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Birmingham council slammed over ‘we know nothing’ Trojan Horse strategy

Birmingham council slammed over ‘we know nothing’ Trojan Horse strategy

🕔13.Oct 2014

A former police chief appointed to probe the Trojan Horse affair has criticised the “extraordinary” behaviour of Birmingham council bosses who told him they knew nothing about allegations of schools being taken over by militant Muslim governors when it transpired they had been aware of the claims all along.

Peter Clarke came close to accusing the city council hierarchy of attempting to wreck his investigation by burying vital evidence.

In an interview with the Sunday Telegraph Mr Clarke disclosed that even after his inquiry was set up, officials and senior politicians had denied all knowledge of a plot, both in public and to Ian Kershaw, the former head teacher appointed by the council to oversee a separate Trojan Horse inquiry.

“Then, very late in my inquiry, my team found an email buried in a mass of documentation submitted by the council which showed that they had known about it all along.

“Despite all the interviews that both I and Ian Kershaw had with officials, none of them at any time made reference to that earlier correspondence,” he said.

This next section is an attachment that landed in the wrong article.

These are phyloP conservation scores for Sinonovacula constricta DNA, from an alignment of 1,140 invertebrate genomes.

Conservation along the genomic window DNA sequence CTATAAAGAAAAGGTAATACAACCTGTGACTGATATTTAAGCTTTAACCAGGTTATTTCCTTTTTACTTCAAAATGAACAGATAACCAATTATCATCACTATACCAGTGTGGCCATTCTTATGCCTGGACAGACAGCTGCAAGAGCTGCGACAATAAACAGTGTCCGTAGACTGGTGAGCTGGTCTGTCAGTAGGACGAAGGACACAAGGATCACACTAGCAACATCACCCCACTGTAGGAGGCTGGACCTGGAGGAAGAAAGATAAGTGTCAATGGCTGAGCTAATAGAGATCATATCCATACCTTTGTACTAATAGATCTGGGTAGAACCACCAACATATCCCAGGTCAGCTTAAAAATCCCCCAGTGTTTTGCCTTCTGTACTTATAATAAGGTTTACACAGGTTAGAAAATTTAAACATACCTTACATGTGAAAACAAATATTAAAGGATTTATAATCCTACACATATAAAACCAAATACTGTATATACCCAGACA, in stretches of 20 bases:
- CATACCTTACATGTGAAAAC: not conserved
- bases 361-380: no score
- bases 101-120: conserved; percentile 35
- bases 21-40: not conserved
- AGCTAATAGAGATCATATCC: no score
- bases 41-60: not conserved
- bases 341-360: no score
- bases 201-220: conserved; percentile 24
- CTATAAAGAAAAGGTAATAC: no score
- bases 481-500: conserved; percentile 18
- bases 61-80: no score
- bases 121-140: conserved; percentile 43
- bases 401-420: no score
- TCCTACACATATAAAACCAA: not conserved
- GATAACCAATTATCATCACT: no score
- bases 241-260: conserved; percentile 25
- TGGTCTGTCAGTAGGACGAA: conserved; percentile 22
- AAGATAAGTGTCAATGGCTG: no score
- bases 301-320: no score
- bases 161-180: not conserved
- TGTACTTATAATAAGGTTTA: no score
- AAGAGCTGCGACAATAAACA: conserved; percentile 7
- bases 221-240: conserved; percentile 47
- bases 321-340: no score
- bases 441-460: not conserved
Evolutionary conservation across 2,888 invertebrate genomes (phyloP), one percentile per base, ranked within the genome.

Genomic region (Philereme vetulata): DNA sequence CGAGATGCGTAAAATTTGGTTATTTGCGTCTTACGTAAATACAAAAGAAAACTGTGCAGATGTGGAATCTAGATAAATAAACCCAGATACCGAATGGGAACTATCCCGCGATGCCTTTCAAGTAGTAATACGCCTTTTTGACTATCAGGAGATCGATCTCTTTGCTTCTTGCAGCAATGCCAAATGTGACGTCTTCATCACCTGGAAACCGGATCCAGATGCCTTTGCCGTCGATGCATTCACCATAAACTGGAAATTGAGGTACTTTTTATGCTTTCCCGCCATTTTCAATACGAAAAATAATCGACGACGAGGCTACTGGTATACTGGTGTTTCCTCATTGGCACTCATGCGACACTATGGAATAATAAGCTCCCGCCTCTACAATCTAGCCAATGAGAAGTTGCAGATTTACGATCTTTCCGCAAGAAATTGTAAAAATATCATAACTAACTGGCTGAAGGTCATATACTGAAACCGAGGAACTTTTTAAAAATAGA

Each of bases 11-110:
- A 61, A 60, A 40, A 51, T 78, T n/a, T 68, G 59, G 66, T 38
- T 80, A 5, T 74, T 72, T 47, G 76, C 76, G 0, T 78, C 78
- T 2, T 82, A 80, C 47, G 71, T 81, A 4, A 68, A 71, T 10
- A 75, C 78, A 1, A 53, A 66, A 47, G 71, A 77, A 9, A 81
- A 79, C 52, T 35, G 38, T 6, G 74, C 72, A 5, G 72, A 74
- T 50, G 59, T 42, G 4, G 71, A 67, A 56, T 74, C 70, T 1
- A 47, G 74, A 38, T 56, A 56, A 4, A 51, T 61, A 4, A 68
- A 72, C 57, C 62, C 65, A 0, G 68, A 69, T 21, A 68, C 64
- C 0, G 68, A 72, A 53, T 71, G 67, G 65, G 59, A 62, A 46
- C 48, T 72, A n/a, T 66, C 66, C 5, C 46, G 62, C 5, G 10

Mr Clarke, a former Metropolitan Police counter-terror expert, was appointed Education Commissioner by the Government with a remit to get to the bottom of the Trojan Horse claims.

He produced a report that found evidence of a “sustained” attempt to impose hardline Muslim views in a number of Birmingham non-faith schools and criticised the council for not addressing the issue: “It’s quite clear that they at least knew or suspected that these sorts of things were happening for some considerable period of time, but didn’t do enough to stop it.”

In the Sunday Telegraph interview Mr Clarke suggests Trojan Horse is merely “the tip of the iceberg” of Islamist infiltration in British schools.

He rejected a claim by Education Secretary Nicky Morgan that ministers “had got to the bottom of the issue”, telling BBC Radio WM: “Of course the Government hasn’t got to the bottom of the Trojan Horse affair, nowhere near it.

“You haven’t got to the bottom of it until you’ve proved or disproved whether there is something similar happening elsewhere.”

His comments came as fallout from the affair continued to be felt keenly in Birmingham.

Police were called to one of the schools inspected during the investigation after complaints of disorder involving Muslim parents protesting against teaching that homosexuality was acceptable.

Officers went to Welford School, in Handsworth, following reports of trouble during a meeting between head teacher Jamie Barry and parents. It’s understood that Mr Barry had sanctioned the display of a poster in the school urging respect for people of all sexualities.

A Birmingham city council spokesman said: “We are concerned that parents are objecting to elements of the equalities and diversity agenda which forms part of the national curriculum. It is not acceptable for parents to pick and choose between aspects of this agenda.”